Saturday, July 07, 2007

Supreme Elasticity

Today in microeconomics we discussed how people respond to price changes. The recent Supreme Court ruling on if manufacturers could sell to retailers on the condition the retailers sell at that price. We could not, however, exactly recall what the existing law was. And we were confused why a manufacturer would want to rob a particular retailer of flexibility.

As it turns out, the court overturned the existing rule that retailers could not be locked into a price. (I mistakenly thought the reverse was happening.) The case was brought by Leegin Creative Leather Products who wanted to establish a minimum price on its goods sold. These seems to confirm one of the more plausible arguments mentioned in class concerning why a maker would want high prices: to maintain the brand. I doubt it would look good for a maker of "creative leather products" if that creativity saw its way to the discount bin.

And yet we should remember that most goods are elastic: manufacturers generally want to keep prices low because the increase in quantity demanded more than makes up for the lower price. Revenue increases. Let us also remember that this is an option, not a universal decree. Manufacturers don't have to set a retail price. I doubt many will because retailers would be less inclined to buy goods where they have to agree on such a control. (I imagine only high-end quality manufactures will be truly upset if their high end goods hit clearance.) If those leather products aren't selling, the store has to throw them away to make room in the warehouse. They can't cut losses and would be much less willing to take a chance.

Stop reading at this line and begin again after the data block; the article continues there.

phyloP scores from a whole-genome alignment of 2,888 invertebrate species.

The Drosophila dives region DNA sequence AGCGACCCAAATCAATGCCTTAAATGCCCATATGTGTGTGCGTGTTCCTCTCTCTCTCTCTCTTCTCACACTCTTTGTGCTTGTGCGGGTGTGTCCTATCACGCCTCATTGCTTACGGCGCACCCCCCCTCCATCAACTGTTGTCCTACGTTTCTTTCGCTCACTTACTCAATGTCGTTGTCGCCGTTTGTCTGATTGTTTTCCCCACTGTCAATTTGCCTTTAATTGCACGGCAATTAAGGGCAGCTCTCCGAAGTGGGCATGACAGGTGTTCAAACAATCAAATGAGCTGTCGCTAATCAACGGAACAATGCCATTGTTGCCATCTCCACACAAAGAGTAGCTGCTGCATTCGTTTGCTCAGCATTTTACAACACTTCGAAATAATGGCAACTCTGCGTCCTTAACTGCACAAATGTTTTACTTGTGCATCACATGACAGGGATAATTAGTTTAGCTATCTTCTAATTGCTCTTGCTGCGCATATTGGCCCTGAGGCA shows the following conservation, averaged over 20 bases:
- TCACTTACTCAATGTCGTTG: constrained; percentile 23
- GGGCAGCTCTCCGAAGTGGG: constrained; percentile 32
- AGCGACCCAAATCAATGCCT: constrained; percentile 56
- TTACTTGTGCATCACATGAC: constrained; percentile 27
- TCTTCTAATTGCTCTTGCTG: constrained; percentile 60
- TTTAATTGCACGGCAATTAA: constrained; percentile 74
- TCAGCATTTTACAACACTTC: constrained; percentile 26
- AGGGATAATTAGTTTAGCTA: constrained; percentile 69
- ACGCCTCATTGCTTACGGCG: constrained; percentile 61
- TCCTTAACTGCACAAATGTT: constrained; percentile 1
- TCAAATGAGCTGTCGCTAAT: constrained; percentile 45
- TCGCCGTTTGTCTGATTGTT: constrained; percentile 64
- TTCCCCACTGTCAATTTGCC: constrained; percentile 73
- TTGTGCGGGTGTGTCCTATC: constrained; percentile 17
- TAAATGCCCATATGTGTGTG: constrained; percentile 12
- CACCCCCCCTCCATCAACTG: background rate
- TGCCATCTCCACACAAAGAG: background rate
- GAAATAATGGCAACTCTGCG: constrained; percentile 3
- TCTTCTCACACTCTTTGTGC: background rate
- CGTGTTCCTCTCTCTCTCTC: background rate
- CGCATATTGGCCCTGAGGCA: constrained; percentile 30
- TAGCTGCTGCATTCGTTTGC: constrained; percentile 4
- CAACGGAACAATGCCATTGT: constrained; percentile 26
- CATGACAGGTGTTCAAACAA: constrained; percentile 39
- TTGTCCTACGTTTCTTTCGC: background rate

The laws were originally couched in anti-trust logic. One cannot allowed one company to have pricing influence over the other, contract or no. Consumer groups are worried by the ruling and think the price on all goods will immediately rise. Such conclusions might have a bit of truth to them but they forget the basic substitute that all goods have: you don't have to get it and that includes the retailer.

HT: Matt Huber

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